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Ukraine foreign minister demands sailors’ release by Russia

Ukraine's Foreign Minister Pavlo Klimkin arrives for the 25th Organization for Security and Co-operation in Europe, OSCE, ministerial council meeting, in Milan, Italy, Thursday, Dec. 6, 2018. (AP Photo/Antonio Calanni)

MOSCOW (AP) — Ukraine’s foreign minister on Thursday reiterated his country’s call for the release and safe return of 24 Ukrainian sailors captured by Russian military forces in the Black Sea.

Pavlo Klimkin told the Organization for Security and Cooperation in Europe that even though Russia’s annexation of the Crimean peninsula in 2014 has dominated the group’s agenda for the past five years, Russia “has not pulled back.”

Instead, he said, it has extended operations into the Black Sea, the Sea of Azov and the Kerch Strait.

The long-simmering conflict between Russia and Ukraine that started with Russia’s annexation of Crimea spilled into the open on Nov. 25 when the Russian coast guard fired upon and seized three Ukrainian naval vessels and their crews.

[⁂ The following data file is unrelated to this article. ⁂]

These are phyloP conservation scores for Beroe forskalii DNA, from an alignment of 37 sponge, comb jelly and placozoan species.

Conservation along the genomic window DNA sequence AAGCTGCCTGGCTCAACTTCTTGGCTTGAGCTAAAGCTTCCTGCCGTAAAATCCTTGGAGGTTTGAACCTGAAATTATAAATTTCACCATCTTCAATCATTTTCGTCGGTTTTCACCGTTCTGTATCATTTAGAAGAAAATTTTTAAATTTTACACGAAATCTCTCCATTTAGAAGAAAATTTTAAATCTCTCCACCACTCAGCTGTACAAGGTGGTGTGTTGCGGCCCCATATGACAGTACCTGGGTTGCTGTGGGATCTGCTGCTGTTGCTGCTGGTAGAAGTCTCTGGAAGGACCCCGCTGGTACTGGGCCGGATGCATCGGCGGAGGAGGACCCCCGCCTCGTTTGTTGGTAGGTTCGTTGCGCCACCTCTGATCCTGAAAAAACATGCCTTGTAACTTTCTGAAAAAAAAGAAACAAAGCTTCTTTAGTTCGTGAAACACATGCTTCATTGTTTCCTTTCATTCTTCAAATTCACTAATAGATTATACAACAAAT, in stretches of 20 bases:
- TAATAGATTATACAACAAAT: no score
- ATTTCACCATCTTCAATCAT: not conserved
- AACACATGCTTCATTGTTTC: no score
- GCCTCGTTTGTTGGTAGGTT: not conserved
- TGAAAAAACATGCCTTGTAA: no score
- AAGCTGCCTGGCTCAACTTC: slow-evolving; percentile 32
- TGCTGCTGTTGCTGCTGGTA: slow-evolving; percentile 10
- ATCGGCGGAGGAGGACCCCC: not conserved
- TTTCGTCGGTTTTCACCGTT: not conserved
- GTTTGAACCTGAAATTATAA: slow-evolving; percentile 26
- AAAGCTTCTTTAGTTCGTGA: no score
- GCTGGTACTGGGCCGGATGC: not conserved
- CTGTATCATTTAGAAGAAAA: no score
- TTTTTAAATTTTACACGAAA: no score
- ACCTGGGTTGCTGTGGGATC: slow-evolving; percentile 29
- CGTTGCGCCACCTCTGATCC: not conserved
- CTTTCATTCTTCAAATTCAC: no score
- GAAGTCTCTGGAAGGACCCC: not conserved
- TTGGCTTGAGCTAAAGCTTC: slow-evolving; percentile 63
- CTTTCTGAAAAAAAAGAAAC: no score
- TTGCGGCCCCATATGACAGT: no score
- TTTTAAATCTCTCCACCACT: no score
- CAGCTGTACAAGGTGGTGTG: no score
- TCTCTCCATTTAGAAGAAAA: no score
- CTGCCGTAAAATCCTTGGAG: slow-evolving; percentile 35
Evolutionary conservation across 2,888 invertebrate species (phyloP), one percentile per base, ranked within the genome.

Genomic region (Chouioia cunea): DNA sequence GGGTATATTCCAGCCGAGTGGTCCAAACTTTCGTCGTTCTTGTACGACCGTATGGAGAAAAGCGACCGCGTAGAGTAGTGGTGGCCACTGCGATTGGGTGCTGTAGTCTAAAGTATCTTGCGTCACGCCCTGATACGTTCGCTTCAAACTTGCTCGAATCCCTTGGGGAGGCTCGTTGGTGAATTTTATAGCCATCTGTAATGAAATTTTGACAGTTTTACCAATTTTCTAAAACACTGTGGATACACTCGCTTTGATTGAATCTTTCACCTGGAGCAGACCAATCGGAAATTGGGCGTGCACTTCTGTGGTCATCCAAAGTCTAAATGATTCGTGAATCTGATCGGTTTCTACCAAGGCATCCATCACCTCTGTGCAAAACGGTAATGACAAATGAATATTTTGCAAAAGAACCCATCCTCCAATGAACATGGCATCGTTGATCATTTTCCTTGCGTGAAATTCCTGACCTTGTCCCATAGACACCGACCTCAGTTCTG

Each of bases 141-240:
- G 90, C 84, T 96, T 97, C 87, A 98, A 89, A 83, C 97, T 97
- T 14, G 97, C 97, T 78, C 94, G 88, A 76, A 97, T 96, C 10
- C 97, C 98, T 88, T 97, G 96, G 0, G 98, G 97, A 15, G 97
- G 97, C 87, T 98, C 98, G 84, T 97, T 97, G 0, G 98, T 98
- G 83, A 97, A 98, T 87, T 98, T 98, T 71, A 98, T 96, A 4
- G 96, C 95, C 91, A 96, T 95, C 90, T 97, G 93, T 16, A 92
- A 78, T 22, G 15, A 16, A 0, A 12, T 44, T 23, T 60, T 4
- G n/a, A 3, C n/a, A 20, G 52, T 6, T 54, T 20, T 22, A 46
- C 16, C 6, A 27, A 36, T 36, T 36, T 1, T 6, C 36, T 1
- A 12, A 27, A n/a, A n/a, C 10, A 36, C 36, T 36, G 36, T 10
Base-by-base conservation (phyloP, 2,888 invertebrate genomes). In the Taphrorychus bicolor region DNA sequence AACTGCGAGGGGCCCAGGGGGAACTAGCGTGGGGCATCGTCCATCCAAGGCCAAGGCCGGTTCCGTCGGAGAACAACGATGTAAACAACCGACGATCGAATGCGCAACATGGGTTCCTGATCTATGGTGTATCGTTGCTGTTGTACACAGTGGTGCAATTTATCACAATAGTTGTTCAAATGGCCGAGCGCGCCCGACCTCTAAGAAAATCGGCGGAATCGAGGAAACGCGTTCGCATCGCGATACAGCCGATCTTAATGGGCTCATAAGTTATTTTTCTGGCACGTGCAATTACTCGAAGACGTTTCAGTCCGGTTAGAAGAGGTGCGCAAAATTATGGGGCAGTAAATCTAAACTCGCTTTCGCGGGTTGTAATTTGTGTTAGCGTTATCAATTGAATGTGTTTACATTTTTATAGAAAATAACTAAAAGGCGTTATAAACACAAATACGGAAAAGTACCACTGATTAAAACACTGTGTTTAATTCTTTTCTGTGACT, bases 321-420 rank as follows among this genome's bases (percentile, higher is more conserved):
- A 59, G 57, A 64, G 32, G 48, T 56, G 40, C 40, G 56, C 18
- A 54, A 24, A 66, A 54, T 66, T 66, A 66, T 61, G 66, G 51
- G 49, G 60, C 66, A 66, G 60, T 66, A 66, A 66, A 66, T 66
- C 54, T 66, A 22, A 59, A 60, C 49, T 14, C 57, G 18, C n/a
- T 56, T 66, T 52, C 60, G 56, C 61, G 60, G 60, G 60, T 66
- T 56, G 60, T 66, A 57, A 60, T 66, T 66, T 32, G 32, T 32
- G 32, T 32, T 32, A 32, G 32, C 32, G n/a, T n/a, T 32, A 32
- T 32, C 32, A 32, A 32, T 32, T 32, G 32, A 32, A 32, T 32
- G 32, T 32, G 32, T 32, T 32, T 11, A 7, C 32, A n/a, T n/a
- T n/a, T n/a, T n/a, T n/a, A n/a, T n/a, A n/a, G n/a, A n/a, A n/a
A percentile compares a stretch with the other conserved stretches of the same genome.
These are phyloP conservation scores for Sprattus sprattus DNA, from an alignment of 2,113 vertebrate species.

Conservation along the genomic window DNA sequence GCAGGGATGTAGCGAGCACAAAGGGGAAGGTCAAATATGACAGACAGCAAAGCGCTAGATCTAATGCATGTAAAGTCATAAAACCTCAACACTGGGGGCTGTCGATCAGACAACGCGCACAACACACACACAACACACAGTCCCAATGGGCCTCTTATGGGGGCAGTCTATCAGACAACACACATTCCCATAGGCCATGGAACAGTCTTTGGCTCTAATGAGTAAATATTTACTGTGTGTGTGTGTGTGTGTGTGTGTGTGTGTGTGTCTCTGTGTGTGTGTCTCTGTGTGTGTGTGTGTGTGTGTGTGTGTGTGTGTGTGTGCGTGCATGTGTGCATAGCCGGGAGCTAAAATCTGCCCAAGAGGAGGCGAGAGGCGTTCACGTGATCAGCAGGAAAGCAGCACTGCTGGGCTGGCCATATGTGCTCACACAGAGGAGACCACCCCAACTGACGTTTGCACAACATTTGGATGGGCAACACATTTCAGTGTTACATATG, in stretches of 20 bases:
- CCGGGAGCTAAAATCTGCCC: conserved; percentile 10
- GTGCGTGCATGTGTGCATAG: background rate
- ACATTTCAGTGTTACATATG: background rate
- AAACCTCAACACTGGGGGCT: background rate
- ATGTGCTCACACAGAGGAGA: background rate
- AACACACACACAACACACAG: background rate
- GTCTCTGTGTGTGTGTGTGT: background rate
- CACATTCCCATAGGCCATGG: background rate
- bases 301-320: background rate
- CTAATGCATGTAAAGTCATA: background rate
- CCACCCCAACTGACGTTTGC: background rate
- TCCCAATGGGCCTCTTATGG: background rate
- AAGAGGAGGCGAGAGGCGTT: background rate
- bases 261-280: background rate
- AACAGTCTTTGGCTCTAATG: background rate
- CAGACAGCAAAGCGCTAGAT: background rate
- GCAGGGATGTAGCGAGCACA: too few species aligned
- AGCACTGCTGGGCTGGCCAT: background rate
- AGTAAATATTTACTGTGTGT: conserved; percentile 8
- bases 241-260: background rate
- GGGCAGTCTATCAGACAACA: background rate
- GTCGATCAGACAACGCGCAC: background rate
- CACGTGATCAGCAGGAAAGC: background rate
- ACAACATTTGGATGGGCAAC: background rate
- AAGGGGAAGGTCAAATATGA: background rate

Ukrainian President Petro Poroshenko responded to the standoff by introducing martial law for 30 days, something Ukraine hadn’t done even after Crimea’s annexation and amid large-scale fighting between Ukrainian forces and Russia-backed separatists in 2014-2015.

As part of martial law, Ukraine has beefed up its forces on the border with Russia, called up reservists for training and barred entry to all Russian males aged between 16 and 60.

Poroshenko in an opinion piece published in The New York Times on Thursday called on the West to respond to what he described as Russia’s aggression by imposing additional sanctions on the Kremlin.

“Our common task is not to allow Russia to spill its aggression into the Sea of Azov,” he said. “While the West is speaking, Mr. Putin is acting. It is time to respond.”

Meanwhile, the Ukrainian parliament on Thursday voted overwhelmingly to adopt a bill that unilaterally doubles the extent of Ukraine’s territorial waters to 24 miles. Ukrainian authorities say this will allow the coast guard and the navy to be more efficient in patrolling the area to prevent military threats and smuggling.

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